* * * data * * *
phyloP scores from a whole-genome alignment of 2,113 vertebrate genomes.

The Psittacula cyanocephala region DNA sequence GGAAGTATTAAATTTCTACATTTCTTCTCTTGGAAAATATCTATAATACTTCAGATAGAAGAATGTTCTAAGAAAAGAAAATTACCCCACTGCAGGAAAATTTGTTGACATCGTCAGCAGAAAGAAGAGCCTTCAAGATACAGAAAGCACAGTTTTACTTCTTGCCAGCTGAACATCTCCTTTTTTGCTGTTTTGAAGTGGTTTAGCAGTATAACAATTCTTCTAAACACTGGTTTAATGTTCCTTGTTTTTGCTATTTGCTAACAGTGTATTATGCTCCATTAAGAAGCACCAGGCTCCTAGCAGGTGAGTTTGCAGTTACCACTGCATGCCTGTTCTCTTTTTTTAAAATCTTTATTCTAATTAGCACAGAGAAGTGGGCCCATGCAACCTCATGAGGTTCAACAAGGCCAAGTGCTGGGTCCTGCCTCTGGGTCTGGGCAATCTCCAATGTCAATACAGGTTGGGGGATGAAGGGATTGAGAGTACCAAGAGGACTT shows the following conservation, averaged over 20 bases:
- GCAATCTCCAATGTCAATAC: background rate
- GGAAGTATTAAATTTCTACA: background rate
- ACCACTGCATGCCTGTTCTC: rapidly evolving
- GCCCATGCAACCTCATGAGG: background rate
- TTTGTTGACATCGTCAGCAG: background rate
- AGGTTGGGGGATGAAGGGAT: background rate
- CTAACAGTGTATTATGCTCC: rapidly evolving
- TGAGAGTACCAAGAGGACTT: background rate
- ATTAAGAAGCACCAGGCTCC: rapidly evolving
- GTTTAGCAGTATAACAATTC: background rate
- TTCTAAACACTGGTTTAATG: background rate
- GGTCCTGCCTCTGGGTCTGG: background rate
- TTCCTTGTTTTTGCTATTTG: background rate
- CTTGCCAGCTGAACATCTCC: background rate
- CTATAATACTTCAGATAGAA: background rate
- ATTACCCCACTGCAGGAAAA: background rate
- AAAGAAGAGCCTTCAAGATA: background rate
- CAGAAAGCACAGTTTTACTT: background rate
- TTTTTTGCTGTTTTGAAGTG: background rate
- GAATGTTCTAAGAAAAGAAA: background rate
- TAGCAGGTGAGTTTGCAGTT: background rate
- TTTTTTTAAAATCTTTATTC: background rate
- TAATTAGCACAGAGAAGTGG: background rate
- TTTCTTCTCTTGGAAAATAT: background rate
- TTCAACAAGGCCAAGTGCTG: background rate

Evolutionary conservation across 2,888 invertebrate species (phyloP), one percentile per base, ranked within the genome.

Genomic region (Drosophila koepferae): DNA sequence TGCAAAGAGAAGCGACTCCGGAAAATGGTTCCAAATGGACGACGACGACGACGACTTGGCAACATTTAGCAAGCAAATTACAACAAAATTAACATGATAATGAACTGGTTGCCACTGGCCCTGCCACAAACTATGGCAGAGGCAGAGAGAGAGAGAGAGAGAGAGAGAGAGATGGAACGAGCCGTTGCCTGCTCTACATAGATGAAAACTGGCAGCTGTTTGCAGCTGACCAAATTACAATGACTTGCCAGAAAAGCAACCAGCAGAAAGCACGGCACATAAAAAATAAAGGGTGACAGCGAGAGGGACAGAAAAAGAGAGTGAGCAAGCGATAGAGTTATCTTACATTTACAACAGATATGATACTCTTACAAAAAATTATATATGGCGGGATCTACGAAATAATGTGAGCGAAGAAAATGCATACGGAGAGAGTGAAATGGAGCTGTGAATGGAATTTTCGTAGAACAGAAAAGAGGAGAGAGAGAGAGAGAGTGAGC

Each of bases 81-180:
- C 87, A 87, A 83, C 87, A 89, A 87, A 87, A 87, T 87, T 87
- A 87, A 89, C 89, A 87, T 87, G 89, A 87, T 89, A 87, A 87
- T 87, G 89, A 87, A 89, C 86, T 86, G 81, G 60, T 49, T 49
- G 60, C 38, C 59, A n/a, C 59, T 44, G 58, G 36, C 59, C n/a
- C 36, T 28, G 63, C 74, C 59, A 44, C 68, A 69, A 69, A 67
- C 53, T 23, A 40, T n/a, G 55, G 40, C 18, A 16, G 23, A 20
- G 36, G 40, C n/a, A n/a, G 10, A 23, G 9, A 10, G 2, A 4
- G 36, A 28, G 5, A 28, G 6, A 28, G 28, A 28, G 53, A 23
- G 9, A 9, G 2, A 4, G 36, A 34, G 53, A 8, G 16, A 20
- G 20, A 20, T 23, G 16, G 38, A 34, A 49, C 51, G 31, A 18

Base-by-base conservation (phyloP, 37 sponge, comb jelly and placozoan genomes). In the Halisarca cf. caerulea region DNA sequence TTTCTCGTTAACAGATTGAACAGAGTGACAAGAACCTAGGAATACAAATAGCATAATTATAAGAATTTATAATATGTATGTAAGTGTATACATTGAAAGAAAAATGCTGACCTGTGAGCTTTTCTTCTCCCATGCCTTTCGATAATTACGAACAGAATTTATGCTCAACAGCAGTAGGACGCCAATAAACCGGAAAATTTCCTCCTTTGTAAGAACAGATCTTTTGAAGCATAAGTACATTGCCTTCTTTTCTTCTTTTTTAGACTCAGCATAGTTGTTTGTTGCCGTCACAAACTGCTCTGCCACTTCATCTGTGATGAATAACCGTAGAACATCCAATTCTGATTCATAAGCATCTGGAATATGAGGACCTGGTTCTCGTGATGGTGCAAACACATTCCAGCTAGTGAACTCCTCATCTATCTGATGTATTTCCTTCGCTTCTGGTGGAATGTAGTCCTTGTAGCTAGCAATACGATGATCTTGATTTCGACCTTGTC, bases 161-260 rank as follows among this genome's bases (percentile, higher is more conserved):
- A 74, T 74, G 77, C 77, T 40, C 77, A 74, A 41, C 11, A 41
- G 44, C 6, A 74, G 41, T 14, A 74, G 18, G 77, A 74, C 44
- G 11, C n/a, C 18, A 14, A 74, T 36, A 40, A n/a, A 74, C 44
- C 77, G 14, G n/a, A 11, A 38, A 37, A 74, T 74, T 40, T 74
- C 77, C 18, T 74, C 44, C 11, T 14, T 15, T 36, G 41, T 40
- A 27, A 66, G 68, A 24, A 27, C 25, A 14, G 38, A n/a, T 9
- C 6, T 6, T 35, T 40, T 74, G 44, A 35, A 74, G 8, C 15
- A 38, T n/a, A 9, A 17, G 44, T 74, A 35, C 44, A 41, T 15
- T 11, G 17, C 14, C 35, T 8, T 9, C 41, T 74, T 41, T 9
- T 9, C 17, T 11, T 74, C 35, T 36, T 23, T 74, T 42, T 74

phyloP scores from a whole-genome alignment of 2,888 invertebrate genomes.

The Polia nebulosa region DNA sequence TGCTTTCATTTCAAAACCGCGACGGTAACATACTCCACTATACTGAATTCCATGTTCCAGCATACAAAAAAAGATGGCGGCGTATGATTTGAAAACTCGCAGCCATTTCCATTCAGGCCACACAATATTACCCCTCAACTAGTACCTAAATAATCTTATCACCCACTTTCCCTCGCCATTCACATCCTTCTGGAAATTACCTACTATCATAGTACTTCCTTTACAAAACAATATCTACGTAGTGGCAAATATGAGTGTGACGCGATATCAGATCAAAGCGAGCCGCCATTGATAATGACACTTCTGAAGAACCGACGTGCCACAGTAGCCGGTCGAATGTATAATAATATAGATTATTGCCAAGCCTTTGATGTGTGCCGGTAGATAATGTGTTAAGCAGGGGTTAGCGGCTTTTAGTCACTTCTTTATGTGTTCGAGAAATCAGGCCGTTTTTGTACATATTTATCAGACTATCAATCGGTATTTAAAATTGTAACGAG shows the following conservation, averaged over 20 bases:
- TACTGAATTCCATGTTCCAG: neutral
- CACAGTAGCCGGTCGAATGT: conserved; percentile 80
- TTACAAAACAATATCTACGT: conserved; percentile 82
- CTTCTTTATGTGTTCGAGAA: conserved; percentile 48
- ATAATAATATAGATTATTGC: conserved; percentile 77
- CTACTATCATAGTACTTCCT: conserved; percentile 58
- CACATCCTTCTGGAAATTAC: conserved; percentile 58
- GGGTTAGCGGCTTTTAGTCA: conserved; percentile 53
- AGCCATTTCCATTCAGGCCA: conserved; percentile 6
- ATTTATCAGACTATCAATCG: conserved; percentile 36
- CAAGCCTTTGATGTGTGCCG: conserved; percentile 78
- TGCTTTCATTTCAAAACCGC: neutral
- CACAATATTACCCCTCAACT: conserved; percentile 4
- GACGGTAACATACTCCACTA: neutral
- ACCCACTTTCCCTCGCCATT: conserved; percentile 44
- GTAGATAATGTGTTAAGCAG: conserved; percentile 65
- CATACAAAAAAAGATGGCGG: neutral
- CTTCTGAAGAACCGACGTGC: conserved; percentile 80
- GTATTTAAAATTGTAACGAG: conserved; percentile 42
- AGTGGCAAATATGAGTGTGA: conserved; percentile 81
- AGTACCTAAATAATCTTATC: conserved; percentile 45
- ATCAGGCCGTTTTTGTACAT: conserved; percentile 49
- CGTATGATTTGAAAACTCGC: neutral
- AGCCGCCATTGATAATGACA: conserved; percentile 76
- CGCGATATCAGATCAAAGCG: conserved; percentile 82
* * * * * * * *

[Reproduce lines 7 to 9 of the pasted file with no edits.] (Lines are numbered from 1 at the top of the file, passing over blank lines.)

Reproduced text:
- TTTGTTGACATCGTCAGCAG: background rate
- AGGTTGGGGGATGAAGGGAT: background rate
- CTAACAGTGTATTATGCTCC: rapidly evolving